The Malta Financial Services Authority on Monday released a consultation document on the subject of Non-Fungible Tokens (NFTs), aimed at bringing certainty and stability to a sector currently operating on the untamed frontier of regulatory reach.
As per Wikipedia, an NFT is “a unique digital identifier that cannot be copied, substituted, or subdivided, that is recorded in a blockchain, and that is used to certify authenticity and ownership”.
The document presents the MFSA’s view that under current legislation, NFTs qualify as Virtual Financial Assets (VFA) and are therefore subject to the prevailing VFA framework.
It then suggests that NFTs are however excluded from the framework unless they contain certain features that makes them akin to financial assets.
“The Authority,” the consulation document reads, “notes that the typical features borne by NFTs, namely their uniqueness and lack of interchangeability, limit the extent to which such assets may be used for investment or payment purposes … The inclusion of such assets within the scope of the VFA framework may [therefore] run counter to the spirit of the Act, which sought to regulate investment-type services offered in relation to VFAs.”
The MFSA further noted that the EU’s upcoming Markets in Crypto-assets Regulation (MiCA) is expected to exclude crypto-assets which are unique and not fungible from its scope, eliminating the need for any form of authorisation when engaging in issuance or provision of services in relation to NFTs.
BusinessNow.mt reached out to Joshua Ellul, director of the Centre for Distributed Ledger Technologies at the University of Malta, for his thoughts on the proposed changes.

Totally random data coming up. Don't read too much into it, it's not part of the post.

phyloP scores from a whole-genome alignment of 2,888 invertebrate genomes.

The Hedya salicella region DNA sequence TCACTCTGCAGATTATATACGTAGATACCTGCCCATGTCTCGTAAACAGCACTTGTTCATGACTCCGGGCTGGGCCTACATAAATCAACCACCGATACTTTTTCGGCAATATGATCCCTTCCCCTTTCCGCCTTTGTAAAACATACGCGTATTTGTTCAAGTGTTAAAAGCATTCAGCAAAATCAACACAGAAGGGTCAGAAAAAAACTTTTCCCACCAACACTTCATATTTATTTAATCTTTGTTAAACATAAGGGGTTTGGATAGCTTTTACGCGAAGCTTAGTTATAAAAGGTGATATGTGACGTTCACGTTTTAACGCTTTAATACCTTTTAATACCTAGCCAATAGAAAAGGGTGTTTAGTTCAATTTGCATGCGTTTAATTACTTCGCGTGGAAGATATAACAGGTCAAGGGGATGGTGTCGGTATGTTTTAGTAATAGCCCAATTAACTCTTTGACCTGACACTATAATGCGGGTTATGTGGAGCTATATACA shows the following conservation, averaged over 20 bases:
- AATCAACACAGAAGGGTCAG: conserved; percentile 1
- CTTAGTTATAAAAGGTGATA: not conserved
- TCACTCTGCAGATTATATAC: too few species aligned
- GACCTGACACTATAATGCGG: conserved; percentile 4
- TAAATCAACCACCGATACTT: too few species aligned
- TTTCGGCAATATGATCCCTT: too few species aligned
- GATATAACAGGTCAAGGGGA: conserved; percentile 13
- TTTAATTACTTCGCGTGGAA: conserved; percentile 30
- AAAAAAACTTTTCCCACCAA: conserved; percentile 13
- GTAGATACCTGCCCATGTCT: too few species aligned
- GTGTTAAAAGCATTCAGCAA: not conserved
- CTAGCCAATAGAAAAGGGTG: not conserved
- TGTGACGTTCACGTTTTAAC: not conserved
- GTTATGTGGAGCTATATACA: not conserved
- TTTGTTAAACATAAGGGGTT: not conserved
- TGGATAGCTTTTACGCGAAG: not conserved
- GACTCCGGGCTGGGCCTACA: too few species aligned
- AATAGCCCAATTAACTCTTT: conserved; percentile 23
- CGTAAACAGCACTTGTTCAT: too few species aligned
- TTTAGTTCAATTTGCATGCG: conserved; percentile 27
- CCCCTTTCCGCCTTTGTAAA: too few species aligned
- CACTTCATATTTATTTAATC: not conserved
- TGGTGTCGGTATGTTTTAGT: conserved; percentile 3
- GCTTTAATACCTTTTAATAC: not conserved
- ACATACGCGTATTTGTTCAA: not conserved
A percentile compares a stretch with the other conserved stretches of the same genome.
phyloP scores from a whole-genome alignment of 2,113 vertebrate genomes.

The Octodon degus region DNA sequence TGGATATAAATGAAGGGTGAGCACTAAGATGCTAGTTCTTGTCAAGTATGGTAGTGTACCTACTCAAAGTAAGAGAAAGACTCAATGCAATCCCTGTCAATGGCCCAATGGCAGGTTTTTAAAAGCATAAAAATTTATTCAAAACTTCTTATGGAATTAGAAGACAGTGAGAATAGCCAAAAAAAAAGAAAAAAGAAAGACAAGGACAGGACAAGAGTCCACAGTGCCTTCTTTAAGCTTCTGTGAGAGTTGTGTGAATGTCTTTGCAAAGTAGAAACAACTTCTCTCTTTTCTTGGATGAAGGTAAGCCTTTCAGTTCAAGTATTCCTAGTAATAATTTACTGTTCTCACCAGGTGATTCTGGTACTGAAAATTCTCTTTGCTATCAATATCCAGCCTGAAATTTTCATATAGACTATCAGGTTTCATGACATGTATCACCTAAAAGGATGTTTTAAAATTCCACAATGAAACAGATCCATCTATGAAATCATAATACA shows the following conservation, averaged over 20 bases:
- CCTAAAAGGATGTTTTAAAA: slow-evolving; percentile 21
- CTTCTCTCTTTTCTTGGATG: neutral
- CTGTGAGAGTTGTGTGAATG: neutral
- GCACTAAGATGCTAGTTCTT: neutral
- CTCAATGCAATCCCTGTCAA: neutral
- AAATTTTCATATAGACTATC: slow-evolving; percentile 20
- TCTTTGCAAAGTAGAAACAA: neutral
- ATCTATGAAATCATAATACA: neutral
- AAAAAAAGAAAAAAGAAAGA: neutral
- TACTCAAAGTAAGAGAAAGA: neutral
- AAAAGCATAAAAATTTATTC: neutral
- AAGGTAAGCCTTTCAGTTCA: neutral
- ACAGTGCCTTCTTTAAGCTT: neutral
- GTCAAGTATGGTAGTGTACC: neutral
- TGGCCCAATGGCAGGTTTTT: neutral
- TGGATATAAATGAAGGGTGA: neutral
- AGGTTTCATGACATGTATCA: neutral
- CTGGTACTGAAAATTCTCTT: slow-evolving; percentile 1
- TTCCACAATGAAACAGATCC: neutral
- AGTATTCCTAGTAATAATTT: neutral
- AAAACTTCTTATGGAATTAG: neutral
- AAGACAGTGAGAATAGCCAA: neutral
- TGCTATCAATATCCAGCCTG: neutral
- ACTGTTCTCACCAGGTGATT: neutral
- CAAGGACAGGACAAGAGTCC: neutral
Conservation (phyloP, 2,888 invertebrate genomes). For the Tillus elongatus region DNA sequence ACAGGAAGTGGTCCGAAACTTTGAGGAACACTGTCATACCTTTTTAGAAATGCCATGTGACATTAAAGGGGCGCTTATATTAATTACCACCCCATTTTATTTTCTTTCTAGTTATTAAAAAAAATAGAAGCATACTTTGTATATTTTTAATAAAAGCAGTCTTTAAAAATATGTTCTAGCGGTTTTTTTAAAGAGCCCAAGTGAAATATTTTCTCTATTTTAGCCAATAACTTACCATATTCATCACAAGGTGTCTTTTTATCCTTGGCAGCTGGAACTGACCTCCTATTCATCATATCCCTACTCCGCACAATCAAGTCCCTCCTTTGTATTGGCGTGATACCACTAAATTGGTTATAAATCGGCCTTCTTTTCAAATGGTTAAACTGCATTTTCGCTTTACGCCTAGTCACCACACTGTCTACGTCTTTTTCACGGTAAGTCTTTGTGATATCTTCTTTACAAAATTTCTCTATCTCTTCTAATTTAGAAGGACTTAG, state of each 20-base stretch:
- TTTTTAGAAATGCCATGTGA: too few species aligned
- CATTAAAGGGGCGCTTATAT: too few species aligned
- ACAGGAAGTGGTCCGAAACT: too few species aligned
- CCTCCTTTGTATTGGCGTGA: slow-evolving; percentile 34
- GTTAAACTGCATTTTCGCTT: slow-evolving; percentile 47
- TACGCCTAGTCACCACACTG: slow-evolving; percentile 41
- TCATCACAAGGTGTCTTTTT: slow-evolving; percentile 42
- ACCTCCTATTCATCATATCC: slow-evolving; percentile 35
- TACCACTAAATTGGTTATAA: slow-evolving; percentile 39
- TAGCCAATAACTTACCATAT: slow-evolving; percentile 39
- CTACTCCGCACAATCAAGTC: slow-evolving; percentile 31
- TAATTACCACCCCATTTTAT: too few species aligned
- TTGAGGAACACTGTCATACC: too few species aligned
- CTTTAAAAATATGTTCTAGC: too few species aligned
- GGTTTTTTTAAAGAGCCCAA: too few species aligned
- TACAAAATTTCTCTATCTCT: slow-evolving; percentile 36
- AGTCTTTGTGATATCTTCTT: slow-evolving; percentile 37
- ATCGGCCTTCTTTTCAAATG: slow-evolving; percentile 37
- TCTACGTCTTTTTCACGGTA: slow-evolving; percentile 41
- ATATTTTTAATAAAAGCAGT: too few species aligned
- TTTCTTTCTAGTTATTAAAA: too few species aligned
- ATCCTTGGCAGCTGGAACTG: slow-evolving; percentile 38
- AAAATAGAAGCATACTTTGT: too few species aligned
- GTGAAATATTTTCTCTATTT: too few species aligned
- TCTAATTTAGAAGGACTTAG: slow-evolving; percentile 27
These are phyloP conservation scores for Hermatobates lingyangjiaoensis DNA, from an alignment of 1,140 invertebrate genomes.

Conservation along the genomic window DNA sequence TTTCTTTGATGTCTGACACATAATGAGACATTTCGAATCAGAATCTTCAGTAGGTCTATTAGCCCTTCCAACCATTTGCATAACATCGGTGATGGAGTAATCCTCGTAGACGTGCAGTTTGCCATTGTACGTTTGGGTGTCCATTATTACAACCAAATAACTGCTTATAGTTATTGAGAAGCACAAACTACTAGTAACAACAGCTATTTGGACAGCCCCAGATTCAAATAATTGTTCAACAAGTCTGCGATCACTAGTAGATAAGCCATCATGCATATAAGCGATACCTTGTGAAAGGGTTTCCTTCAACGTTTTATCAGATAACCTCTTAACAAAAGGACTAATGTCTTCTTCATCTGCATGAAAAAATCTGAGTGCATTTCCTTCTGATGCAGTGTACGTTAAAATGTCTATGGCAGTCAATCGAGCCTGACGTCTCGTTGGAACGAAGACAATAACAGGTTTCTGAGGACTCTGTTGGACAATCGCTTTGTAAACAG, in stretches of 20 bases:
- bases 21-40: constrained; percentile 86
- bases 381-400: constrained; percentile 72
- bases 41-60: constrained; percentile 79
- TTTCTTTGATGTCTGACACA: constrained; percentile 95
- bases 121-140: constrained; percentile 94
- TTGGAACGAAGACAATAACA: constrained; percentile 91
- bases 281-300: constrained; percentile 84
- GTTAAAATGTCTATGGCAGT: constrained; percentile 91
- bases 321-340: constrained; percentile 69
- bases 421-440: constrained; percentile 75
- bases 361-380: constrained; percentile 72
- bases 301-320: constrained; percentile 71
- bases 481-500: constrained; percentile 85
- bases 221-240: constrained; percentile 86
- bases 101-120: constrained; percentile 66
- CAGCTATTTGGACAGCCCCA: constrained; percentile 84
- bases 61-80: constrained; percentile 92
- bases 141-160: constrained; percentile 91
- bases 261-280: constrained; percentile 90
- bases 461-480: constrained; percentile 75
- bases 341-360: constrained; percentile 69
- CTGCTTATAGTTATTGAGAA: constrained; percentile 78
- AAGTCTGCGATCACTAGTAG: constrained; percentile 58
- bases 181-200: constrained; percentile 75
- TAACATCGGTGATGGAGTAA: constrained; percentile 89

“Regarding the first question,” Prof Ellul starts, “I agree that according to existing legislation NFTs will either end up being classified as either a virtual token, or a financial instrument, or as electronic money, and if the NFT in question does not easily fit into any of those three categories, it would be classed as a VFA.”
However, he continues: “I disagree with this definition though, and my opinion is that laws should be updated to provide a better classification. The consultation seems to agree that this previous classification needs changing – since they propose NFTs are excluded.”
Prof Ellul argues that the definition of VFA should not be all-encompassing, but should be limited to those tokens having the financial-related features (or any other features) that are deemed necessary to be regulated.
“I do appreciate how a catch-all definition allows for the regulatory framework to regulate ‘everything’ until it is realised that certain tokens should not be regulated (e.g. in this case they are recommending excluding NFTs).
“However, the flipside is that certain tokens are captured in regulation until they can be excluded in future, which takes time — and to use the heavily repeated adage, will ‘stifle innovation’. Enough time and experience should have been gained to have well-defined terms to avoid such situations.”
Turning to the second question, on the exclusion of NFTs from the VFA framework based on their uniqueness and non-fungibility, Prof. Ellul says he disagrees that NFTs should have a blanket exclusion.